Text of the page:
Heroico Considers Institutional Violence

in 38th Guadalajara International Film Festival

by Ivonete Pinto

The 38th Guadalajara International Film Festival confirms the organization’s focus on Latin American productions and on Mexican films, represented in several categories, that somehow reflect the society that generated them. The most awarded films in this edition, Heroico and Kenya, certainly fulfil this mandate: the first deals with a new soldier suffering brutality at the hands of the Mexican army; the second, with the murder of a trans woman and the fight against transphobia that her friends undertake.

The FIPRESCI jury, which judged the Mezcal section, which featured 11 fiction and documentary films, awarded the critics’ prize to Heroico, written and directed by David Zonana. In its justification, the jury stated that the film strongly exposes the links between patriarchal violence and militarist hegemony.

Sharp and unyielding, Heroico premiered last January at Sundance. Working its drama with the rhythms of a thriller, the film reaches into the bowels of a corrupt and corrupting military system of the sort that has emerged throughout Latin America for decades. We could say more: this is not another film about crimes committed by paramilitaries. Rather, it’s a film that reflects the institutional violence practiced by the Armed Forces of all countries, and Mexico in particular. This violence is not restricted to physical punishment: it also operates through forms of harassment and psychological pressure that leave scars.

Luís Muñoz (Santiago Sandoval Carbajal) is an 18-year-old man from an indigenous community in Mexico’s countryside. His race already indicates his social condition, which in turn explains his urge to enter military school. His mother, seriously ill, depends on her son’s health insurance in order to be treated.

But upon arrival at military school, Luís begins to suffer harassment from an officer who co-opts him to carry out robberies with his gang of soldiers. Yes, unbelievable as it is, this is the situation. In an atmosphere of terror that recalls A Clockwork Orange (including a rape scene, but of shorter duration than that of Kubrick’s film), the group involves Luís, who even tries to give up his military career, but pressured by his mother, ends up on a path of no return.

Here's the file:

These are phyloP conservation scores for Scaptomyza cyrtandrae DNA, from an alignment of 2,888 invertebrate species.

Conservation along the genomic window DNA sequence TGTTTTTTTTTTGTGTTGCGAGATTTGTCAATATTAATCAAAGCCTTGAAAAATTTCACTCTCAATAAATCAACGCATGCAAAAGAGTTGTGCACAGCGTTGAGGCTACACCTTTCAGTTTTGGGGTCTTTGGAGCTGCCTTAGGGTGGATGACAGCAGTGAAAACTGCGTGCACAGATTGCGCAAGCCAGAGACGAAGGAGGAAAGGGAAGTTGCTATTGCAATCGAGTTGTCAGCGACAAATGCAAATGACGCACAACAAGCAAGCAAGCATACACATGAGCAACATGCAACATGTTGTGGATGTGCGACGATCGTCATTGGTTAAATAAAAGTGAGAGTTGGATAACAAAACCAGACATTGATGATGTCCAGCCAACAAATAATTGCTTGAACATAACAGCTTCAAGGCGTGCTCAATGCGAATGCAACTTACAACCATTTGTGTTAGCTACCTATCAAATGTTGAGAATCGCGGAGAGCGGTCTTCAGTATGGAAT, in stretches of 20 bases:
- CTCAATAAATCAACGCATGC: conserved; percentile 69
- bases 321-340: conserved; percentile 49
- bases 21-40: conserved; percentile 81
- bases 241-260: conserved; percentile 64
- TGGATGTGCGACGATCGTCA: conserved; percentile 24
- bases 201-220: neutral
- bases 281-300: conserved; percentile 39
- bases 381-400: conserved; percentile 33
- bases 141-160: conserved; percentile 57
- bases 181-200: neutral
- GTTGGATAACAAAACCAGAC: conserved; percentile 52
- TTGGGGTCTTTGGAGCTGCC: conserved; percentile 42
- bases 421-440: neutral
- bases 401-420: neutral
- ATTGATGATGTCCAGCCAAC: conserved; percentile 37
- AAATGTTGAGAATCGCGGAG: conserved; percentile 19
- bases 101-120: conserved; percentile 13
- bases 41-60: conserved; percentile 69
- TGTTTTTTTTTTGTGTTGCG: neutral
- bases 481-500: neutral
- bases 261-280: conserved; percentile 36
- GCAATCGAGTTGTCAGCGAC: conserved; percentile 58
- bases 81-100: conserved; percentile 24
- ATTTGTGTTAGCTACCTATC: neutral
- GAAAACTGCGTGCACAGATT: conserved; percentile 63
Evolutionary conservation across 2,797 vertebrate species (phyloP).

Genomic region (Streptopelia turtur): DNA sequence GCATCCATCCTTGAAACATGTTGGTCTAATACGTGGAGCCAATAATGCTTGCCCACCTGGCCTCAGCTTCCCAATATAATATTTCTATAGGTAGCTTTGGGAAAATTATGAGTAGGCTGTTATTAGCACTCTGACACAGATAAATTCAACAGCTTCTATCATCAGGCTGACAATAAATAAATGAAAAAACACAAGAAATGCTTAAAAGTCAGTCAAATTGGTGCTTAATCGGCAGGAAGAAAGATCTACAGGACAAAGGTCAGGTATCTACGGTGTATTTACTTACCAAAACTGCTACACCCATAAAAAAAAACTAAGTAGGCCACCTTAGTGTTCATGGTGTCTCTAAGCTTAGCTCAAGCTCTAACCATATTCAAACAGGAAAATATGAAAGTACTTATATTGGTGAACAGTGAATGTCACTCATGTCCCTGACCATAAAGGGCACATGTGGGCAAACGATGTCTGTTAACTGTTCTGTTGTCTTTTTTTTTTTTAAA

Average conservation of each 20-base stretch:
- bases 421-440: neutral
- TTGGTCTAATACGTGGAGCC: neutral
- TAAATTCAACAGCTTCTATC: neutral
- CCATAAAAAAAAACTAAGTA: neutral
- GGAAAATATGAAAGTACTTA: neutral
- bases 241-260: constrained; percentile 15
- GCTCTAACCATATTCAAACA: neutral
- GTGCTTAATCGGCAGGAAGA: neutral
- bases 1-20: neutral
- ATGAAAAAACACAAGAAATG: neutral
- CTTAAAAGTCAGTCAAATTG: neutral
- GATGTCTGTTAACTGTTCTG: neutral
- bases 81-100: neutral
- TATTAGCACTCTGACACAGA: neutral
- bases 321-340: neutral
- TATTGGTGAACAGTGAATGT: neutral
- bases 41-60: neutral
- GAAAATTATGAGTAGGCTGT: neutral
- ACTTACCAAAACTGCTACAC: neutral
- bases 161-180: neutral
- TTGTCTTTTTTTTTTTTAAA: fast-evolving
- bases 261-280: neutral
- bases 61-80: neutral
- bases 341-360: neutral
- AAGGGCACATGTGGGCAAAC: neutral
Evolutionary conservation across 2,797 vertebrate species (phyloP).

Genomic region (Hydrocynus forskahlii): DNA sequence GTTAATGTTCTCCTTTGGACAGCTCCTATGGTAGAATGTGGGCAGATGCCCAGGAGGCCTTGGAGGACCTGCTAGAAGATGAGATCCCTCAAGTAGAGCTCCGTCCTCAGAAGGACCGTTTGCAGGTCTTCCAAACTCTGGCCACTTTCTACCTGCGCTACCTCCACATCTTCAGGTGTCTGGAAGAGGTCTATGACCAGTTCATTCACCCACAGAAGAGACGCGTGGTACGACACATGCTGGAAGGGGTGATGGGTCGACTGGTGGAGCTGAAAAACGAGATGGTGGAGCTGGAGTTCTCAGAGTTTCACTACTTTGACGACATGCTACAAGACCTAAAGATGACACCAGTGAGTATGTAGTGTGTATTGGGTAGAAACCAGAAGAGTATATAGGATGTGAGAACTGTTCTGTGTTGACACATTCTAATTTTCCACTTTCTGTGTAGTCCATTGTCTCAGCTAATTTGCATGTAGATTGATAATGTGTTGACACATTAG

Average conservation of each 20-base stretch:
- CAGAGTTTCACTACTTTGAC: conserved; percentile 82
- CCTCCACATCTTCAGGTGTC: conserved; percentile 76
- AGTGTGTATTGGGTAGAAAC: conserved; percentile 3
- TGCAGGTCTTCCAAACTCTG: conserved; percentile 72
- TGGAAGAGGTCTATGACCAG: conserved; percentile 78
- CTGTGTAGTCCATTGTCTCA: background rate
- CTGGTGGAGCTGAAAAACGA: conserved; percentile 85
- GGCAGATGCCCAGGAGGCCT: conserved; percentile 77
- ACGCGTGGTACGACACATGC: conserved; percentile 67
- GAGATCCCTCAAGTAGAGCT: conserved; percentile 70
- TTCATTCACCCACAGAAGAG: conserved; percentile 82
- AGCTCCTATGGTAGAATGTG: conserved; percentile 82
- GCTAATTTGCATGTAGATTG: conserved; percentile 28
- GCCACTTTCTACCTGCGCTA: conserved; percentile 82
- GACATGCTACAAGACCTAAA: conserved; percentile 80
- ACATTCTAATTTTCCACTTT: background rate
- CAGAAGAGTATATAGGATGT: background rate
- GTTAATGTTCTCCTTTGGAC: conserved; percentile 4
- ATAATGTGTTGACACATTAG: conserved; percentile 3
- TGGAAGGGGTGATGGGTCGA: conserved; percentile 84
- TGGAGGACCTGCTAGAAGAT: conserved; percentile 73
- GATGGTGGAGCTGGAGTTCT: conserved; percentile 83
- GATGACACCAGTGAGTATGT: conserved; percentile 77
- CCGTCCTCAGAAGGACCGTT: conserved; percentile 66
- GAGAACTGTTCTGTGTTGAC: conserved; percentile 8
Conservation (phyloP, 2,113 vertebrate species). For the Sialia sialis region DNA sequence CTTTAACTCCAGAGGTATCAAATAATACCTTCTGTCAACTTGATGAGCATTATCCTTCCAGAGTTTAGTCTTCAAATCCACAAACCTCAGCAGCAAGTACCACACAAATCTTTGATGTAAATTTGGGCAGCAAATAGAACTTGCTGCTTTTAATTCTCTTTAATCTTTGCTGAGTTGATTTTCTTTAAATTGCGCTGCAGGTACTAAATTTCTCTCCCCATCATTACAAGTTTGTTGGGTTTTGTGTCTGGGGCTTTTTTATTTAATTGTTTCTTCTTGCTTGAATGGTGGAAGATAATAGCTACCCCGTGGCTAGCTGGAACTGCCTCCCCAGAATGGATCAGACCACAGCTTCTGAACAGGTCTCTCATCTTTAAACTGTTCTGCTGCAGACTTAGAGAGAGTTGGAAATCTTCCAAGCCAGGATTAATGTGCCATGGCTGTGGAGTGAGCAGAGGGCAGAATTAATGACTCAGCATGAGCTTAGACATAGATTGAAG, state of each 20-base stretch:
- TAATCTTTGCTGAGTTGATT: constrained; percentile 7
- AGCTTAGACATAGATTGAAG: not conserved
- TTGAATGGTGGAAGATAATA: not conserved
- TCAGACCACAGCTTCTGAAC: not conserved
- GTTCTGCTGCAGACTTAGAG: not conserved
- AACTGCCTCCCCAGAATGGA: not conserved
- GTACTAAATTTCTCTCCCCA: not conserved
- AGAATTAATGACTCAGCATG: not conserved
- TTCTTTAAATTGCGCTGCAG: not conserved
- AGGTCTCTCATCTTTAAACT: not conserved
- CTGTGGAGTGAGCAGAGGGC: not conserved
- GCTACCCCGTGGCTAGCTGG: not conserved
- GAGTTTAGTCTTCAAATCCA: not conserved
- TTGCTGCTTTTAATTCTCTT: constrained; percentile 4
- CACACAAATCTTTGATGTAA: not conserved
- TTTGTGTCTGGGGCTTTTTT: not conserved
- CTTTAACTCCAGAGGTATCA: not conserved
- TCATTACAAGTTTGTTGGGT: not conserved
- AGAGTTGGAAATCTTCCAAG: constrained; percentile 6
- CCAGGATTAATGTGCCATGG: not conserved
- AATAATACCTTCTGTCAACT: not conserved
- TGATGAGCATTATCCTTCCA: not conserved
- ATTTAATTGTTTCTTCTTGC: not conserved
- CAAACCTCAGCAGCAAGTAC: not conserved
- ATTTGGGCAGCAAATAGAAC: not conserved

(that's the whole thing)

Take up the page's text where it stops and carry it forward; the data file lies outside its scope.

Zonana’s script weighs in on the representation of these soldiers, going so far as to suggest a sexual interest of the officer towards the aspiring soldier. Therefore, it’s understood that the political stance of the film throws all its strength into criticizing the army, sometimes explicitly, sometimes through implcation. In this regard, it’s worth emphasizing the film’s ability to express Luís’s acceptance of the superior officer’s harassment. Using very tight shots of Luís, we perceive his discomfort, his uncertainty as to how to react. In addition to his subaltern condition, the film does not let us forget that Luís has no way out. And his “heroism” emerges, in the end, via the only means he had access to.

The film displays commendable courage as it brings to the screen an absolutely negative and despicable image of the Mexican army. In doing so, David Zonana is talking about the armed forces of all Latin America, marked by military coups with the bloodiest levels of repression. In our historical moment, where the military, mainly in Brazil, are approaching politics to regain the power they had during dictatorships, this is a welcome polemic. The military were and are involved in all sorts of corruption and represent what is most harmful to Latin America’s fragile democratic systems.

The courage to take on this criticism in Heroico is surprising. The director had already addressed social issues in Mexico in Mano de obra (2019), which deals with the exploitation of labour in construction. However, Heroico may face obstacles in Zonana’s country for playing in a wasp nest. With the current centrist government, and with the projection that the Guadalajara Festival will give it, the film should find a satisfactory distribution and reach its audience.

Ivonete Pinto
Edited by José Teodoro